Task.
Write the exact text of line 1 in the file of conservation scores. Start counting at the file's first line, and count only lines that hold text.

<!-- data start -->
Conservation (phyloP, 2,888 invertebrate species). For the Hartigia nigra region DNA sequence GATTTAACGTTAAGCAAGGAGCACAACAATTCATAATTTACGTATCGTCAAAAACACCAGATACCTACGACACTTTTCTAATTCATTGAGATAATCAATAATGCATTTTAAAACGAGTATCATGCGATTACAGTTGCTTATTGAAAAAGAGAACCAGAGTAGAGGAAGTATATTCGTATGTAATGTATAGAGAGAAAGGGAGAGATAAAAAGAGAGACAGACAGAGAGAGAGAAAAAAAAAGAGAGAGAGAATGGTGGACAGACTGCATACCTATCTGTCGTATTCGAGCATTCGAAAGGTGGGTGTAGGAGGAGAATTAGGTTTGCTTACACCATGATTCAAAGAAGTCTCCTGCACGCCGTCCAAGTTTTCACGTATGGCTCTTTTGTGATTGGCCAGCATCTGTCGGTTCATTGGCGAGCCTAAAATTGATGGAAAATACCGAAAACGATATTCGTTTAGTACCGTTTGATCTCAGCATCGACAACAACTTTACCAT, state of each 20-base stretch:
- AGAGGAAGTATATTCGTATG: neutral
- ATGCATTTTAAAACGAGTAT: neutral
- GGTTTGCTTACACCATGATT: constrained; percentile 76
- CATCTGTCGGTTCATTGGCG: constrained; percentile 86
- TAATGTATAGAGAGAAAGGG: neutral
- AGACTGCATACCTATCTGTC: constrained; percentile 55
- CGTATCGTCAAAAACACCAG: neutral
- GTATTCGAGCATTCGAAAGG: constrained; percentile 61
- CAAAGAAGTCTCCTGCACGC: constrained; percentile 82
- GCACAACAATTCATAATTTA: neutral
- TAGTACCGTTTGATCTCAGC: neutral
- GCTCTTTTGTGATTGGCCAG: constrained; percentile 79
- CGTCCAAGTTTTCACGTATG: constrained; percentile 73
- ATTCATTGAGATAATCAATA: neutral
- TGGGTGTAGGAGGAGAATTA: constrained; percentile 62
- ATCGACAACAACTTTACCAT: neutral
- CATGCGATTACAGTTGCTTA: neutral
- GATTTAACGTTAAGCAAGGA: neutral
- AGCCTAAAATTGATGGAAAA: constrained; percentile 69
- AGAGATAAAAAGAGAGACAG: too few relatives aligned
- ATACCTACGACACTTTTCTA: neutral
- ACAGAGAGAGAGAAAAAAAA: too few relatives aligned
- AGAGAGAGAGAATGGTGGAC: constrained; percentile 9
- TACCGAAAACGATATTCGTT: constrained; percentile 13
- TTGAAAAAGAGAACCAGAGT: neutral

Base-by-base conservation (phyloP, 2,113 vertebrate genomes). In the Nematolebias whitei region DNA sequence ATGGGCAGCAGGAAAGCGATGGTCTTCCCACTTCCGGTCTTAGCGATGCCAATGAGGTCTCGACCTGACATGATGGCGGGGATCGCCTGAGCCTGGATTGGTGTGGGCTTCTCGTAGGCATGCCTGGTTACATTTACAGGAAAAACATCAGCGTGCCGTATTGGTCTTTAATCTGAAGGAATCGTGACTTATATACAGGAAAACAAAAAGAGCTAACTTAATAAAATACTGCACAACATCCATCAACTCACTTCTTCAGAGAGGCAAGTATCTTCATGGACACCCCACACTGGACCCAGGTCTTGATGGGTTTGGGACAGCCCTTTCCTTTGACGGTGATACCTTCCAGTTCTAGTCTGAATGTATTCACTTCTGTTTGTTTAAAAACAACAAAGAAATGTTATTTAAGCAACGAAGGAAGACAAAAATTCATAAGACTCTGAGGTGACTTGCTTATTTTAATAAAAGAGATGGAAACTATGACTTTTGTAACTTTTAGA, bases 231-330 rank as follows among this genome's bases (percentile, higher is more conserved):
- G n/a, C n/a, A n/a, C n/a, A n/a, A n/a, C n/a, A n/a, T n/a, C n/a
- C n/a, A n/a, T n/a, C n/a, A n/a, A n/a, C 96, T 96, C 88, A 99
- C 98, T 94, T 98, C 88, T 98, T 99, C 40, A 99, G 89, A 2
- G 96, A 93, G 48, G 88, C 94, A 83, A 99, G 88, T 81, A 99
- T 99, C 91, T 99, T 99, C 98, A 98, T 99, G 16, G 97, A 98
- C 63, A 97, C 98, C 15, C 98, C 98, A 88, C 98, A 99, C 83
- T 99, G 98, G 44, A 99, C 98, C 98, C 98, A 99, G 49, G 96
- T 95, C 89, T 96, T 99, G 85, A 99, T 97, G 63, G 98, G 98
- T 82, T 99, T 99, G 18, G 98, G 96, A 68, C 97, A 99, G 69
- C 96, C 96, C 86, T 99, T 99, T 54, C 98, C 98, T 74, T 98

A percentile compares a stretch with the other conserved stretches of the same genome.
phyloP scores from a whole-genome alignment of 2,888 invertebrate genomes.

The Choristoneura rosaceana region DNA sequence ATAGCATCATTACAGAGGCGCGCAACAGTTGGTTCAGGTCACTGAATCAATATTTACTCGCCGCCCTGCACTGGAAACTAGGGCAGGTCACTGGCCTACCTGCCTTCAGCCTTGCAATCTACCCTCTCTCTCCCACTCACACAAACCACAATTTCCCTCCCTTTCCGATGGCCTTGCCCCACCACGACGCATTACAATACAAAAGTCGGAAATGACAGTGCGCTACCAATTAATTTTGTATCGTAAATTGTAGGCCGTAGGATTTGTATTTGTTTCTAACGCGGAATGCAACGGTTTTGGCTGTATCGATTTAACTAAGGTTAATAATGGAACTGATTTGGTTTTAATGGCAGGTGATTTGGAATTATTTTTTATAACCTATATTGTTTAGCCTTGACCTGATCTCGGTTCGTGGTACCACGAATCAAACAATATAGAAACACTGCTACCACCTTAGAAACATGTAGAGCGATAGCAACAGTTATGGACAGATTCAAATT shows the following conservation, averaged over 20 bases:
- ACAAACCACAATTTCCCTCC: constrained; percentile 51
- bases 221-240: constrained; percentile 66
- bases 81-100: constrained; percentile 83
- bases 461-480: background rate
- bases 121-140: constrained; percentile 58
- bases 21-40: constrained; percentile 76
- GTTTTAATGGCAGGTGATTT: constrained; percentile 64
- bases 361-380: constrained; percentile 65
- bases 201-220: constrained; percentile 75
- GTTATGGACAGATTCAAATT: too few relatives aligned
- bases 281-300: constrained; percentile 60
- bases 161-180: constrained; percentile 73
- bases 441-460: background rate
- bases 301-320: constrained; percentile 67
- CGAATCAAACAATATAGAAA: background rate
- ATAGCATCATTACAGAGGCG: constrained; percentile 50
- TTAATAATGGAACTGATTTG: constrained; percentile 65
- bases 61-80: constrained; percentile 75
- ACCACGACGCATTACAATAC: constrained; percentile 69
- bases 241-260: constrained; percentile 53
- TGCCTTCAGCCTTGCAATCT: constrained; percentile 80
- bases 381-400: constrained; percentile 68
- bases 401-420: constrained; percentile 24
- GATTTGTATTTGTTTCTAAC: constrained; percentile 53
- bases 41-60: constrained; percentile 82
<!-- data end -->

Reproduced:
Conservation (phyloP, 2,888 invertebrate species). For the Hartigia nigra region DNA sequence GATTTAACGTTAAGCAAGGAGCACAACAATTCATAATTTACGTATCGTCAAAAACACCAGATACCTACGACACTTTTCTAATTCATTGAGATAATCAATAATGCATTTTAAAACGAGTATCATGCGATTACAGTTGCTTATTGAAAAAGAGAACCAGAGTAGAGGAAGTATATTCGTATGTAATGTATAGAGAGAAAGGGAGAGATAAAAAGAGAGACAGACAGAGAGAGAGAAAAAAAAAGAGAGAGAGAATGGTGGACAGACTGCATACCTATCTGTCGTATTCGAGCATTCGAAAGGTGGGTGTAGGAGGAGAATTAGGTTTGCTTACACCATGATTCAAAGAAGTCTCCTGCACGCCGTCCAAGTTTTCACGTATGGCTCTTTTGTGATTGGCCAGCATCTGTCGGTTCATTGGCGAGCCTAAAATTGATGGAAAATACCGAAAACGATATTCGTTTAGTACCGTTTGATCTCAGCATCGACAACAACTTTACCAT, state of each 20-base stretch: